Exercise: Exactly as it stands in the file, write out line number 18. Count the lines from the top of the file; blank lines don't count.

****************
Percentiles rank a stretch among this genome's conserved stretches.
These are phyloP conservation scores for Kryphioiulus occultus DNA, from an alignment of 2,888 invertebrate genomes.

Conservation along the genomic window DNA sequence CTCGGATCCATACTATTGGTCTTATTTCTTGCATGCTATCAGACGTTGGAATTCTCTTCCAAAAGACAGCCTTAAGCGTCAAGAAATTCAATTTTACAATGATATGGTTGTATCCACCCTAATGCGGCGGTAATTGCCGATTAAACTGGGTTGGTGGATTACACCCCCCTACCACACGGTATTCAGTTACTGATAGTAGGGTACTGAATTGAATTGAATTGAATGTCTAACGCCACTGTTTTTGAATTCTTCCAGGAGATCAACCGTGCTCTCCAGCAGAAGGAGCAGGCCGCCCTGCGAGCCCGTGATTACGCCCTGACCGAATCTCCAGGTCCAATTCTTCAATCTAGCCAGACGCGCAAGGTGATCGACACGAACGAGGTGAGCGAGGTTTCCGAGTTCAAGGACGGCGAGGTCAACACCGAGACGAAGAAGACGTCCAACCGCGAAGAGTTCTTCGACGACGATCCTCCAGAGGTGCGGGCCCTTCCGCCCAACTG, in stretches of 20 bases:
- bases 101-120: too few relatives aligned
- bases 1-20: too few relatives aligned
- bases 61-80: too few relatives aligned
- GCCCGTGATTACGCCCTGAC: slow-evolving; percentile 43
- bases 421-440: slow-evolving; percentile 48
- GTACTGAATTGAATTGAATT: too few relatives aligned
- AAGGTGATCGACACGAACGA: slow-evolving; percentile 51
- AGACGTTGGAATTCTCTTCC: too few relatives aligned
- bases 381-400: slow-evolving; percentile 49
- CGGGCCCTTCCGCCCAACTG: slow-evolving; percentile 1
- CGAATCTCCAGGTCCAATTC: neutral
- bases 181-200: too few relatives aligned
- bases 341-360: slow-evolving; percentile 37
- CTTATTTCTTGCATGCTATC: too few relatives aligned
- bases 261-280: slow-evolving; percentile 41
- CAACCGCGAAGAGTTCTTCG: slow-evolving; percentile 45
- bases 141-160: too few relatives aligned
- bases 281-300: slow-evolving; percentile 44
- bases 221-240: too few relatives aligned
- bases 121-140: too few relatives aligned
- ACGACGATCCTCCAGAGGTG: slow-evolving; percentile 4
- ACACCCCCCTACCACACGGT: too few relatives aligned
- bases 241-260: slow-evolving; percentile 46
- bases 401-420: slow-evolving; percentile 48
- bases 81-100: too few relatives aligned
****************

- bases 261-280: slow-evolving; percentile 41